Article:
When it comes to adaptive bitrate streaming over HTTP, file format really does matter. The fragmented MP4 (fMP4) file format, first used by Microsoft, is the basis of IIS Smooth Streaming, Adobe HTTP Dynamic Streaming, and two industry streaming standards. fMP4 files have some distinct advantages over adaptive streaming solutions based on MPEG-2 Transport Streams, such as the proprietary HTTP Live Streaming (HLS) format developed by Apple.
HLS is based on a derivative of the MPEG-2 Transport Stream (M2TS), which was developed nearly two decades ago for broadcast TV. On the other hand, the fMP4 file format was specifically designed to address the needs of modern streaming to computers, televisions, and mobile devices. fMP4 offers a number of key benefits over M2TS solutions, such as:
- Trickplay capabilities (e.g., fast-forward, pause, instant replay)
- Seamless stream adaptation to local conditions
- Reduced storage requirements
- Backwards compatibility with M2TS-based solutions
- Integrated digital rights management (DRM)
When Microsoft first developed IIS Smooth Streaming, we built the fMP4 format on Part 12 of the MPEG-4 standard, which defines the ISO Base Media File Format. We released the specification for the fMP4 format under the name "Protected Interoperable File Format" (PIFF). In addition to IIS Smooth Streaming, this format has become the basis for streaming for Netflix, Comcast XFINITY, and two industry standards: the UltraViolet digital-rights management and delivery standard, which based their Common File Format on PIFF; and the upcoming MPEG-DASH (Dynamic Adaptive Streaming over HTTP) standard.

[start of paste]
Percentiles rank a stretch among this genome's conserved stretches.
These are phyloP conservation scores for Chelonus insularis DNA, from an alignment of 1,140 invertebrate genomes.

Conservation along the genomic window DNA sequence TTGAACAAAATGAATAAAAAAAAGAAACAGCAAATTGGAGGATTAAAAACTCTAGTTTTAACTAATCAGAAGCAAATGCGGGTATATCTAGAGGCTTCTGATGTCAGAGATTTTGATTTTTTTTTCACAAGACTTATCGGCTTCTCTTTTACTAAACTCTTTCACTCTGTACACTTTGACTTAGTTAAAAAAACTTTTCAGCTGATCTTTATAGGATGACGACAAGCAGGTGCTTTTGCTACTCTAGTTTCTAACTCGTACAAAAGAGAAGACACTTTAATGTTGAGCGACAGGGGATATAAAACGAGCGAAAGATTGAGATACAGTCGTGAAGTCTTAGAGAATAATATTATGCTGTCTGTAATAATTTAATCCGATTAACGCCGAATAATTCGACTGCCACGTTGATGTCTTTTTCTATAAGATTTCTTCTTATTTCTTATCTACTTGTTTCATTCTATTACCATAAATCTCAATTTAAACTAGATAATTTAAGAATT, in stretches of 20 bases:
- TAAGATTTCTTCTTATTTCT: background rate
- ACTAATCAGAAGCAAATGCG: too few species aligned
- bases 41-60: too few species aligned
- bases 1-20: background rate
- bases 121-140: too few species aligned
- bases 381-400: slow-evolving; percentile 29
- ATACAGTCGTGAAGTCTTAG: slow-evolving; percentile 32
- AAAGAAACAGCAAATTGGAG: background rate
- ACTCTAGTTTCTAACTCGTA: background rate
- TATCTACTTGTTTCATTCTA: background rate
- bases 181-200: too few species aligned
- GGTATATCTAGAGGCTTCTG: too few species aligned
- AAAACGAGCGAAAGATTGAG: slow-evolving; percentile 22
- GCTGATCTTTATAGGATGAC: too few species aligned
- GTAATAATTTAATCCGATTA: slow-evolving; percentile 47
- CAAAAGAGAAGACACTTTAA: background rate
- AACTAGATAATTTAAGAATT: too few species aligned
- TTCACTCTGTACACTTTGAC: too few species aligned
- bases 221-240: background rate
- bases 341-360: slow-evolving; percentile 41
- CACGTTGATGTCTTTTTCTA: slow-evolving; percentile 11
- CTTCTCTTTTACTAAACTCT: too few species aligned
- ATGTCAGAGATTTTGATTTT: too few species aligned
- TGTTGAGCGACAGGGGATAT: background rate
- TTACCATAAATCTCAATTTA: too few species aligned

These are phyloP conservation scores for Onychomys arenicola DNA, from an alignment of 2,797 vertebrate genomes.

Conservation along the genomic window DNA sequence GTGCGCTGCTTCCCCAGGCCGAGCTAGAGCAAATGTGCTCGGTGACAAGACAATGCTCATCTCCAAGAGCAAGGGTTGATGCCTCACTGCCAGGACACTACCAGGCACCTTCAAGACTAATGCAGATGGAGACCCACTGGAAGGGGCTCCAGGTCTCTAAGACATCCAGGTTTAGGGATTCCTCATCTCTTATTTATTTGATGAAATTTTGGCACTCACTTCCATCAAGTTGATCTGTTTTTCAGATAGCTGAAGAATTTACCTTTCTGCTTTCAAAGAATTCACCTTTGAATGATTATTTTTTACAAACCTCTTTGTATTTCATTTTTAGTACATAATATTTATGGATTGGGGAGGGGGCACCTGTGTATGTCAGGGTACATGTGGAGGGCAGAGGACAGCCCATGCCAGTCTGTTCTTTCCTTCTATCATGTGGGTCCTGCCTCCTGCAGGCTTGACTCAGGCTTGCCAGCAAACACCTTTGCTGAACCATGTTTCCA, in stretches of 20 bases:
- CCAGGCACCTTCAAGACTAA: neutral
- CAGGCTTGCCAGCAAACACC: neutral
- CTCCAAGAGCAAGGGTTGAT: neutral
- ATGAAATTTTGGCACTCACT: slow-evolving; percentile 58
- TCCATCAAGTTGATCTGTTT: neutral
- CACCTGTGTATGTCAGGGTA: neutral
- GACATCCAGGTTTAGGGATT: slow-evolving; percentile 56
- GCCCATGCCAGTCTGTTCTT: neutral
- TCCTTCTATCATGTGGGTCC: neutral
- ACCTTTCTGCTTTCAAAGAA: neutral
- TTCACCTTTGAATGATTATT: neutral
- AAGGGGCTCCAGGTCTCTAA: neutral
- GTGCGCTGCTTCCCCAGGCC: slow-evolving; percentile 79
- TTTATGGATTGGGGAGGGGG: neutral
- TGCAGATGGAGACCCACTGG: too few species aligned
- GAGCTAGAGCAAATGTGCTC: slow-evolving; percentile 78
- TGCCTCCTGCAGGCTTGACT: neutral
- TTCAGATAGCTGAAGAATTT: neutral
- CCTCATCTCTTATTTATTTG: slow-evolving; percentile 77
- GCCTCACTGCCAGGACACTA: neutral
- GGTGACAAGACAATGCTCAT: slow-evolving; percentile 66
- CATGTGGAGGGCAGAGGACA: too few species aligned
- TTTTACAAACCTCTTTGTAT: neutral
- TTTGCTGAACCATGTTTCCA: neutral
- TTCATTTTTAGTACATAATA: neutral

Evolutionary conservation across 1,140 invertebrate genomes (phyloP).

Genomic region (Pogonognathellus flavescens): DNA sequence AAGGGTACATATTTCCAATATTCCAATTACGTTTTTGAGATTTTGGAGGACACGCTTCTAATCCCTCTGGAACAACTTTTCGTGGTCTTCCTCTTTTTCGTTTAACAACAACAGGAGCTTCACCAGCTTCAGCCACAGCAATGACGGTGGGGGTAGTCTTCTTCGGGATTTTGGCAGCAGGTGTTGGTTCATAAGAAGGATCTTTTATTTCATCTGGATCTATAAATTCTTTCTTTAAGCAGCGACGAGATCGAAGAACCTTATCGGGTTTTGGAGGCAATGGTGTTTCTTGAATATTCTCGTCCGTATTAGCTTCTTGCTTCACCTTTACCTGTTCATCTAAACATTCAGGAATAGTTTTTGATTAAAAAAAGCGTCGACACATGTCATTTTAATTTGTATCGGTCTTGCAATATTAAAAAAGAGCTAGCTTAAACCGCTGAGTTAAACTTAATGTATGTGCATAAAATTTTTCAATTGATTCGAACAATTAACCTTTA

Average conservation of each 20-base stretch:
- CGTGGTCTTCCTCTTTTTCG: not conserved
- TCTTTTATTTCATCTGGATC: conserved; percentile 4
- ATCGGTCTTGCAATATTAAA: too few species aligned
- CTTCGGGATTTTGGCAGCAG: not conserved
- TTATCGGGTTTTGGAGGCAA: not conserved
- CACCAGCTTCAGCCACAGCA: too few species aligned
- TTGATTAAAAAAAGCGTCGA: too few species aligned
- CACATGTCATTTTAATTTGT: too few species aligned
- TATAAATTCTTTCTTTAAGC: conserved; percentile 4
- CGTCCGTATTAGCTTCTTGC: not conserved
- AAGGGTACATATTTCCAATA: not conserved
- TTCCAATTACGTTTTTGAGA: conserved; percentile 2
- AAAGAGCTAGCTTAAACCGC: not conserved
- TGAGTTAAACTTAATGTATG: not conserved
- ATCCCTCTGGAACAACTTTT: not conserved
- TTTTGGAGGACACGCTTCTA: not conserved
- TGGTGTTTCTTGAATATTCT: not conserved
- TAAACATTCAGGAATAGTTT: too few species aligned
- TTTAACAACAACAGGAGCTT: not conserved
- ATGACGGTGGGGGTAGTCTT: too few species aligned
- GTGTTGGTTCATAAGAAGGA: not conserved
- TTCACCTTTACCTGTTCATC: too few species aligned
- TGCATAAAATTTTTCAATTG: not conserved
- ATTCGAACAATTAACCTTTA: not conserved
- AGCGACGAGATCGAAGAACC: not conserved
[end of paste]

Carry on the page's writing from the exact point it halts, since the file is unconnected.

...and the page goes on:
Tim Siglin, a well-known digital media consultant and writer with Transitions, Inc., has just released an excellent white paper that explores the fMP4 file format and what it means for the future of streaming video. A unique aspect of this paper is that teams from Microsoft and Adobe worked together with Tim on it, a first-time collaboration that provides hope for a standardized media streaming format in the near future. To get the Adobe perspective on this, please refer to Kevin Towes' blog post.
To learn more about fMP4 and read the white paper, titled "Unifying Global Video Strategies - MP4 File Fragmentation for Broadcast, Mobile and Web Delivery," please see Tim's blog post.